Defining Public Relations for the Non-Practitioner

    By | Small Business

    Public Relations (PR) is not an easily defined practice. Don’t believe me? Go and tell your pal from high school who studied engineering in college that you are a PR specialist, then wait for the blank stare. One of many reasons PR is so misunderstood by those outside the industry is that most PR work is done behind the scenes.

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    PR is also not limited to just one practice; it is a culmination of 13 different practices that are crucial enough to make or break a brand. Today, I will explain define public relations, explain what can be achieved with great PR, and describe how technological advancement is changing the game for practitioners everywhere. Get your learning pants on, cause it’s going to be doozy.

    What is PR?

    PR is best described as the strategies surrounding a business’ overall presence and message. PR is the footing that allows brands to be prepared for publicity when the spotlight shines their way. It’s the core message, values and image of a brand or organization. PR also includes messaging, and the most appropriate or common form of communication between brands and their stakeholders.

    Good PR generates publicity

    The definition of publicity and PR are commonly muddled. Publicity is the outcome of PR tactics, which can have positive or negative impacts. Publicity is an act, event or device that attracts public interest and support, and it typically possesses some type of news value. Oftentimes, effective PR practitioners will create unique stories to resonate with the public, generating positive brand exposure and great publicity.

    PR Roles

    Another common misconception of PR is that practitioners only spend their time writing press releases and feeding stories to news networks. What many people don’t realize is that practitioners are equipped to wear numerous professional hats. Columbia College Chicago complied a great list of some commonly overlooked PR roles for your reading pleasure:

    1. Research: Discovering the attitudes and behaviors of stakeholders and analyzing them in order to plan, implement and measure activities to influence or change those attitudes.
    2. Media Relations: Developing relationships with media to leverage for publicity and responding to the media’s interest in a brand or organization.
    3. Employee/Member Relations: Informing and motivating an organization’s employees/members and responding to their comments.
    4. Community Relations: Ongoing planned and active participation within a community to benefit both an organization and the community.
    5. Public Affairs: Developing involvement in public policy, and helping organizations acclimate to public expectations; commonly utilized by militaries and some government agencies to define their public relations activities.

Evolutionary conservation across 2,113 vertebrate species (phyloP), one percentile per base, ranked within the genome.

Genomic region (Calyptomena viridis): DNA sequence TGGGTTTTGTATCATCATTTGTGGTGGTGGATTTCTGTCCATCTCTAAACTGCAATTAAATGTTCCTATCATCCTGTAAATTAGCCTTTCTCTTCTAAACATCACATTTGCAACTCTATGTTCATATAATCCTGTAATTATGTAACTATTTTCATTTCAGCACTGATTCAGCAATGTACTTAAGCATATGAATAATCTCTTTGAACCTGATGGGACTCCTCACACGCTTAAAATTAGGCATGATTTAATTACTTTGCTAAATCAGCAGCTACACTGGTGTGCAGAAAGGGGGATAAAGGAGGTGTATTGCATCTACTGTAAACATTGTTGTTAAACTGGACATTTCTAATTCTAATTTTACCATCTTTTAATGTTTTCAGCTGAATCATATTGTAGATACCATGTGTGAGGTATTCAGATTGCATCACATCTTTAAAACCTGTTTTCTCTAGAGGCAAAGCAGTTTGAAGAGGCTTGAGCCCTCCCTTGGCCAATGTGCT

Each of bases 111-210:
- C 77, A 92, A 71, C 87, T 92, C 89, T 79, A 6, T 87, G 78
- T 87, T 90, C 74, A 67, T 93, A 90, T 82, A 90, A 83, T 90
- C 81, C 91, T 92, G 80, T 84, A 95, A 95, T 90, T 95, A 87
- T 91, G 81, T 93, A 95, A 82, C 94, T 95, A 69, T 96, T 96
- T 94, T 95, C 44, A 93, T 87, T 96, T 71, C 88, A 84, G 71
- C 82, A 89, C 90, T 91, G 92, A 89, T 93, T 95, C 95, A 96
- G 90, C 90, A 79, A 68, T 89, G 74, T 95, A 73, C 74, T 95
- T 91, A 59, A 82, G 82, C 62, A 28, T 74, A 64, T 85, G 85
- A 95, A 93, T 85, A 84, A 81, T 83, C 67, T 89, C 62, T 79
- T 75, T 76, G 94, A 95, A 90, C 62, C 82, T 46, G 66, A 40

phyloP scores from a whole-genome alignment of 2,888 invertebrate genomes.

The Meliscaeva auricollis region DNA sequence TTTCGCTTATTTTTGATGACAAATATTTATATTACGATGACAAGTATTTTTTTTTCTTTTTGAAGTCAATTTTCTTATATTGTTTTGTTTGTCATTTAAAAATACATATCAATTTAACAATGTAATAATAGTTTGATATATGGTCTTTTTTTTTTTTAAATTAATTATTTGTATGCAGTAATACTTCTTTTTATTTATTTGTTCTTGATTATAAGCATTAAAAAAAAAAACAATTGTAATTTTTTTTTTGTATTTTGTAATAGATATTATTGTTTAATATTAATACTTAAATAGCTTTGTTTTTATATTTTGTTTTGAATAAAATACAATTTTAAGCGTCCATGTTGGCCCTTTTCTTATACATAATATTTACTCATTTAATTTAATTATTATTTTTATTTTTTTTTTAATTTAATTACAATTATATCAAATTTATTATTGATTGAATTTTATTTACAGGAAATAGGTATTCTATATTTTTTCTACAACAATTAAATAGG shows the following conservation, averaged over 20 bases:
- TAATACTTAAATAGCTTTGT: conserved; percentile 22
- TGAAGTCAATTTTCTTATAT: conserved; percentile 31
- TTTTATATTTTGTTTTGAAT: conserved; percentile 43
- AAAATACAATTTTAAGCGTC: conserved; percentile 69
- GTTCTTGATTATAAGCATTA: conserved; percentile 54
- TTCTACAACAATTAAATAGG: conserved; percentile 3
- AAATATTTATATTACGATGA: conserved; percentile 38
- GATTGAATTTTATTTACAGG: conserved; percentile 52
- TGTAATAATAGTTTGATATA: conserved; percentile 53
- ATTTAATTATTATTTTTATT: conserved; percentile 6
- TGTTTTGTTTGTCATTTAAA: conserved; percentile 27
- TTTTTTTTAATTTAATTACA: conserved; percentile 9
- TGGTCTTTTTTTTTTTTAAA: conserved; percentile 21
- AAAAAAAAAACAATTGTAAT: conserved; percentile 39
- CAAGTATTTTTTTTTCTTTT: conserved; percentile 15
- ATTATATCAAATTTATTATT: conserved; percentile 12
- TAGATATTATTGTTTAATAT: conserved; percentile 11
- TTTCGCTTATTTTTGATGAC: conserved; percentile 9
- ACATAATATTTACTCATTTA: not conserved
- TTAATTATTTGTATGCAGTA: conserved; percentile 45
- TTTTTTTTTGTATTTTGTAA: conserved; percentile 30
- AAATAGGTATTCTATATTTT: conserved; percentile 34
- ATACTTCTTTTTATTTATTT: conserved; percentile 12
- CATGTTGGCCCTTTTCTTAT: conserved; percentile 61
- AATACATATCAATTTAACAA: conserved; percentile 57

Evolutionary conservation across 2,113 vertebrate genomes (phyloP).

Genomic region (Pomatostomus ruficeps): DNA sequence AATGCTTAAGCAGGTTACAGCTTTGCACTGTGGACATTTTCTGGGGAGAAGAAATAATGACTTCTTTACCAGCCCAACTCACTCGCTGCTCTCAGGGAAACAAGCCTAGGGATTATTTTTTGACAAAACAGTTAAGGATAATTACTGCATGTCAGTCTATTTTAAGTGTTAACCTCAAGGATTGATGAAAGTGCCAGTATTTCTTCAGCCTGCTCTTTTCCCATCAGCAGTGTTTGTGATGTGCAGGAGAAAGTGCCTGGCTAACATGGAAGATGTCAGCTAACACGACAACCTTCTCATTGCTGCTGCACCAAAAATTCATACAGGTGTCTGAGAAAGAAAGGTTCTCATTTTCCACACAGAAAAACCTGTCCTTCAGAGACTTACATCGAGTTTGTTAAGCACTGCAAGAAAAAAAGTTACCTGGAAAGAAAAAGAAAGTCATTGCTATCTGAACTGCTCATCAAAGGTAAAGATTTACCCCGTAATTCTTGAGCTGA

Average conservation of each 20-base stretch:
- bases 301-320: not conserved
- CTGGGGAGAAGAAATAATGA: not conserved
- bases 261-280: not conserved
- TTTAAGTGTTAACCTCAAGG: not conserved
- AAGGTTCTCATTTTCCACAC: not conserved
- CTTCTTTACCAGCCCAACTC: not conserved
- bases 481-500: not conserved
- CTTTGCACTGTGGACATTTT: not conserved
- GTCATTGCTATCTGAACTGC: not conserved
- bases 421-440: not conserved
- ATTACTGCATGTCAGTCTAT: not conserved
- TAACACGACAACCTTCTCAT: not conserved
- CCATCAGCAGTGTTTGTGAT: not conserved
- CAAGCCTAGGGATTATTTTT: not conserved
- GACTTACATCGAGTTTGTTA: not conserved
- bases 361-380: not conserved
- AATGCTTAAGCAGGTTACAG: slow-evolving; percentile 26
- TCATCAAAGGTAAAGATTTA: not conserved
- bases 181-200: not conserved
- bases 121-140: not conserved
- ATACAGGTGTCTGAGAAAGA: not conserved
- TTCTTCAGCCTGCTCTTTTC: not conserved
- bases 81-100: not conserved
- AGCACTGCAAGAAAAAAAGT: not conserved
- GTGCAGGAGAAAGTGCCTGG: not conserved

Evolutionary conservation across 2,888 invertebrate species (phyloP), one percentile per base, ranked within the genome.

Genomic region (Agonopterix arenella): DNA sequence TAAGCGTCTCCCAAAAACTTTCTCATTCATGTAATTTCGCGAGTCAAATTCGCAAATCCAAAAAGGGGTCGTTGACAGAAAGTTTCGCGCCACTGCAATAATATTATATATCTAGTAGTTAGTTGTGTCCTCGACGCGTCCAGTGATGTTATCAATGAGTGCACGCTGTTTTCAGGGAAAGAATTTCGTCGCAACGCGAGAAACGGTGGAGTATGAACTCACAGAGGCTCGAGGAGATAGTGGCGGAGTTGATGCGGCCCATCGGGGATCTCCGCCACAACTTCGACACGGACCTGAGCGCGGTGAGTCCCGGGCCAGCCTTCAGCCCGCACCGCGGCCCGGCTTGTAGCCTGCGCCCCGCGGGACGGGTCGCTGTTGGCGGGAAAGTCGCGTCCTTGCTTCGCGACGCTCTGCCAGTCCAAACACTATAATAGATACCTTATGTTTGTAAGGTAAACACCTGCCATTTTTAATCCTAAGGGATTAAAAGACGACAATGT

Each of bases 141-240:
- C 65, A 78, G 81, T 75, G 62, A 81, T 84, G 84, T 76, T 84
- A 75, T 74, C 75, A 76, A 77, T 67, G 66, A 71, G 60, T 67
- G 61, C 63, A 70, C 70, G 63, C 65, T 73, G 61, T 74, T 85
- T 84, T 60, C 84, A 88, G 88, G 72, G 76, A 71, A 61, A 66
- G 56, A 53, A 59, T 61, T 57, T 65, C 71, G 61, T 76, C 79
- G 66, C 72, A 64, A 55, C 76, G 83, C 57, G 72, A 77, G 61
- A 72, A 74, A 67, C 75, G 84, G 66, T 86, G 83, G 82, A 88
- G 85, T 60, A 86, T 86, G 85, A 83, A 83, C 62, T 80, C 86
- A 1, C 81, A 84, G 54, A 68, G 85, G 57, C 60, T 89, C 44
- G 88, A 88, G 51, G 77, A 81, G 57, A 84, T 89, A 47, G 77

6. Government Affairs: Working directly with legislatures and regulatory agencies on behalf of an organization. This is commonly a central element of a public affairs program; often referred to as “lobbying.”
    7. Issues Management: Identifying and addressing issues of public interest in which an organization is, or should be, concerned.
    8. Financial Relations: Creating and maintaining investor confidence and building positive relationships with the financial community; also called investor or shareholder relations.
    9. Industry Relations: Relating with trade associations and other firms in an organization’s industry.
    10. Development/Fund Raising: Demonstrating the need for and encouraging an organization’s members, friends, supporters and others to voluntarily contribute to support the cause.
    11. Multicultural Affairs: Relating with individuals and groups in minorities.
    12. Special Events: Stimulating an interest in a person, product or organization by means of a focused “happening;” also, activities designed to enable an organization to listen to and interact with its customers and the public.
    13. Marketing Communications: Combination of activities designed to sell a product, service or idea, including advertising, collateral materials, publicity, promotion, packaging, point-of-sale display, trade shows and special events.

    Tech is changing the game

    PR, much like every other field, is constantly shifting with the growth and adaptation of technology. Previously, news media was the only source available to disseminate information. In turn, they were understandably the primary targets for PR pitching efforts. Although the modern role of a media reporter is still critical, the descriptions of people who contribute to the media have evolved.

    Today, anyone with a passionate opinion and a smartphone can share information. This changes the game for PR practitioners and the tactics used to generate publicity. Now it is more important than ever for practitioners to create memorable publicity and generate experiences and events that engage the public as a whole. Practitioners want to get the public talking, tweeting and spreading news on behalf of a brand or organization.

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    This article was syndicated from Business 2 Community: Defining Public Relations for the Non-Practitioner

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